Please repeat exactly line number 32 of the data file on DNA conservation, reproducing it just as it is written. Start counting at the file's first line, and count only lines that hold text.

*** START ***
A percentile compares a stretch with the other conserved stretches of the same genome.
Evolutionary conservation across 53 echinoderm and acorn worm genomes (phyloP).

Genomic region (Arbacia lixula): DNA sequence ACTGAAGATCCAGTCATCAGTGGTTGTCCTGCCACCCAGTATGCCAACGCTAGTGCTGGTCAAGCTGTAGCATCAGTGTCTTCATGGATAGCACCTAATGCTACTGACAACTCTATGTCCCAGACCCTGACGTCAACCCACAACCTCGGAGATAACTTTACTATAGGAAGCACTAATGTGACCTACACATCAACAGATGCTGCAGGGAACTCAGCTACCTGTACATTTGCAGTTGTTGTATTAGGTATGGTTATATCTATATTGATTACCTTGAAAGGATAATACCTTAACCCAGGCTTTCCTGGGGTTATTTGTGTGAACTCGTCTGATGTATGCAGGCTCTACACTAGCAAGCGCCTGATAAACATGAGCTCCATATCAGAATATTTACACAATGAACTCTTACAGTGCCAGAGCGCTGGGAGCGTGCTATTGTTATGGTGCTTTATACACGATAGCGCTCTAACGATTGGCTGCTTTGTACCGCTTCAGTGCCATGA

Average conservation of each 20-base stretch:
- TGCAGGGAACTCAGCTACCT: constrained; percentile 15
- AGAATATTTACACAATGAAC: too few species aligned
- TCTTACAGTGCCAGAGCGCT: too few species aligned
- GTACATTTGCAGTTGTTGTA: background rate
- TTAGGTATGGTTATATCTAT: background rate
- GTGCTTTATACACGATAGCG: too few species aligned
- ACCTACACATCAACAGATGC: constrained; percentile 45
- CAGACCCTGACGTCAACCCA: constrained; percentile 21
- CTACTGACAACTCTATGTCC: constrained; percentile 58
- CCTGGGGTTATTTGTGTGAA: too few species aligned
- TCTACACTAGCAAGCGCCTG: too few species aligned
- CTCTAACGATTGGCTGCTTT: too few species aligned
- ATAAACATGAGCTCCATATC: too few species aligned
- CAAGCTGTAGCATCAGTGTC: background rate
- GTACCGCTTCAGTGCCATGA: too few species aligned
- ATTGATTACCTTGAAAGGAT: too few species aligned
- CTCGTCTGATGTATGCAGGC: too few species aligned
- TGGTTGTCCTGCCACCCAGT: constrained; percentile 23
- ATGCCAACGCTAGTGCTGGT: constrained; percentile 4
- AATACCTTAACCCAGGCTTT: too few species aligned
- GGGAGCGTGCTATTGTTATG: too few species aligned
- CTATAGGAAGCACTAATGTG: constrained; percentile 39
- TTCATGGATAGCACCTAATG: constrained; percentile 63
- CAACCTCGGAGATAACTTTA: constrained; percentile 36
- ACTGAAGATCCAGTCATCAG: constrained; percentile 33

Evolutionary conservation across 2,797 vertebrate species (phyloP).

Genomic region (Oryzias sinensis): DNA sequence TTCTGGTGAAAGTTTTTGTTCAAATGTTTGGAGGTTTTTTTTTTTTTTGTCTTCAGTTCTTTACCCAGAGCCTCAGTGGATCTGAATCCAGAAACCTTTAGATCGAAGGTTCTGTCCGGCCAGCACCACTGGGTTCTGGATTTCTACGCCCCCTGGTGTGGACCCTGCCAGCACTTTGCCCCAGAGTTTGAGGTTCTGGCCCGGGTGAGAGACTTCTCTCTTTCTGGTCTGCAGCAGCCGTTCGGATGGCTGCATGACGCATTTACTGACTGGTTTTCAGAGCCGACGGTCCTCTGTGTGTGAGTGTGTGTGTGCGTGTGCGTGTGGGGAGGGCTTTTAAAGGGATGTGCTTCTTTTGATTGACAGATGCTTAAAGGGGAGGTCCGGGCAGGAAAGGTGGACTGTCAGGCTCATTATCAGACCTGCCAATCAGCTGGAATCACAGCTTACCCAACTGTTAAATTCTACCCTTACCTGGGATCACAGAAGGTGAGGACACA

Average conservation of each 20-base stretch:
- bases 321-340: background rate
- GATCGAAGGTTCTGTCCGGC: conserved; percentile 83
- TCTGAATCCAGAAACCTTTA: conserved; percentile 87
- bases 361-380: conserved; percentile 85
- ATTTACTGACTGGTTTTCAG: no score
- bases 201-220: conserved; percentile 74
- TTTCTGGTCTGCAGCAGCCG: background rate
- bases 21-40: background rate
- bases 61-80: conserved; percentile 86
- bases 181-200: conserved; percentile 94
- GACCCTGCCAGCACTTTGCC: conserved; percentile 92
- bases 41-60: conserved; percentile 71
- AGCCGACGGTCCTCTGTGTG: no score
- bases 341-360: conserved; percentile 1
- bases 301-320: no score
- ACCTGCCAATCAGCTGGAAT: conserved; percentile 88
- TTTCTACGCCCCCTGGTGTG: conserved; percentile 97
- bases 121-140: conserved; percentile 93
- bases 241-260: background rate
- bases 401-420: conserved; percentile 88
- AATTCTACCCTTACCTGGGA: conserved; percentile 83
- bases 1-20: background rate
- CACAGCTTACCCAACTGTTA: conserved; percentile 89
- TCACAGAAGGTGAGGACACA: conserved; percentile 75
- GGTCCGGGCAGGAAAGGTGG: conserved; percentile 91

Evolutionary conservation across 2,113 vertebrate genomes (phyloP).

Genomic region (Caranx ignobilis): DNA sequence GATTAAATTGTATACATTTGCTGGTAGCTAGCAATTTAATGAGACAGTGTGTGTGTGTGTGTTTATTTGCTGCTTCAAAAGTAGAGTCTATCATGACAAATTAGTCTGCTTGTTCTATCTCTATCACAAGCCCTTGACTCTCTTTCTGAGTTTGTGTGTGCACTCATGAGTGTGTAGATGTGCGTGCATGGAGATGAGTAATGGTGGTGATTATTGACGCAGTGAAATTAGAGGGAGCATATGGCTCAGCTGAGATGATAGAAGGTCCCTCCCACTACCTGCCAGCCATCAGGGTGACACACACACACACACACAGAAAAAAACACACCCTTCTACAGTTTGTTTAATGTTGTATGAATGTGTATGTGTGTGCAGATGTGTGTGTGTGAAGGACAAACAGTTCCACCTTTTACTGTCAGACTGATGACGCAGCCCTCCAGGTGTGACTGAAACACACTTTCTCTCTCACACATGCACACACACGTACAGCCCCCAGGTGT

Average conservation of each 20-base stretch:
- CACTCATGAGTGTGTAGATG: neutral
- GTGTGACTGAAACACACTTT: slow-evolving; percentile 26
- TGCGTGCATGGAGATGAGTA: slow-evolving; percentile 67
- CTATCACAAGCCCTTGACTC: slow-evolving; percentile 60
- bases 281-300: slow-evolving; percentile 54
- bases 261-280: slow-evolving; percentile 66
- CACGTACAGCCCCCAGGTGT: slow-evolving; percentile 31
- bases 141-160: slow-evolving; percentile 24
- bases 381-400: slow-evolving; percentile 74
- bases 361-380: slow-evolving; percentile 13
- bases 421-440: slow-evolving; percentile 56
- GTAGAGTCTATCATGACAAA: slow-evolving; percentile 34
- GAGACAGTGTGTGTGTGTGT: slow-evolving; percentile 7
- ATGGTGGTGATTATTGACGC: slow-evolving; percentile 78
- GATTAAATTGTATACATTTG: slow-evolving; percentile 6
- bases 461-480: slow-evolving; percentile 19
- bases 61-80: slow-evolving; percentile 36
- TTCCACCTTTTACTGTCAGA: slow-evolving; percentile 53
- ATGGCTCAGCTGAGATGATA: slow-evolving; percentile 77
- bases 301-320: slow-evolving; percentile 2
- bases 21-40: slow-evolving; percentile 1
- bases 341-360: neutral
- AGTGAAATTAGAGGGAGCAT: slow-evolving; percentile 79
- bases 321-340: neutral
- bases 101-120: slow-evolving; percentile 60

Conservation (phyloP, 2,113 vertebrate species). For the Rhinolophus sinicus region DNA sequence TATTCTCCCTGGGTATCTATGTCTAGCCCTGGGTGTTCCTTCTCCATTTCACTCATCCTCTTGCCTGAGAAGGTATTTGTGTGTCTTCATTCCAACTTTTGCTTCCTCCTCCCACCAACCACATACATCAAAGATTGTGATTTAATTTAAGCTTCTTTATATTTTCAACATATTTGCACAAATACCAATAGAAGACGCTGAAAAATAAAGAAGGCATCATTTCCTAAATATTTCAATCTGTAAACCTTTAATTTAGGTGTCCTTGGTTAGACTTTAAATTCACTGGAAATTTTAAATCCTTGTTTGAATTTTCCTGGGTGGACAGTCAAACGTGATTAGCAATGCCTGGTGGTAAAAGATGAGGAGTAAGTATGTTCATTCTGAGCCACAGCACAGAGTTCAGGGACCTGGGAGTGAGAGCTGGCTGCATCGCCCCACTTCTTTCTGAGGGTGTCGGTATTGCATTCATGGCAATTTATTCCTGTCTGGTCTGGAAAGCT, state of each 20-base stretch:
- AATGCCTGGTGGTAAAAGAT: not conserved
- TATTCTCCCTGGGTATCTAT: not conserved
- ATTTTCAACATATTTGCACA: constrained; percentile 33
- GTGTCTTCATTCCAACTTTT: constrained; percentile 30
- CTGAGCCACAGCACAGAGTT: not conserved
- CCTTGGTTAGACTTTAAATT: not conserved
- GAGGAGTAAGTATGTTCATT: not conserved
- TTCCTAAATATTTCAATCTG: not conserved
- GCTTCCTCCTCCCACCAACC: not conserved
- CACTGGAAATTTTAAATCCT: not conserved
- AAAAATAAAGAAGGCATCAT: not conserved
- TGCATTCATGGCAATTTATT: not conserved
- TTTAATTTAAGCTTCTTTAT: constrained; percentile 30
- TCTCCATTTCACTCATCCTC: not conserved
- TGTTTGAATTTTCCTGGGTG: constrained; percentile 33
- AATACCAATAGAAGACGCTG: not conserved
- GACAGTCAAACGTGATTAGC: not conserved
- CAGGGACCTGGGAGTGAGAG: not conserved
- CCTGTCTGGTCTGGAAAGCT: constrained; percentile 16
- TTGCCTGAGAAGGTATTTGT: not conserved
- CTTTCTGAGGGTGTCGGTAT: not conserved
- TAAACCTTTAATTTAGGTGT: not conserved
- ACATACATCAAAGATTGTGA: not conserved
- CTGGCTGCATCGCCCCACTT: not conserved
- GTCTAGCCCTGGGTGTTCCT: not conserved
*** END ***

Average conservation of each 20-base stretch: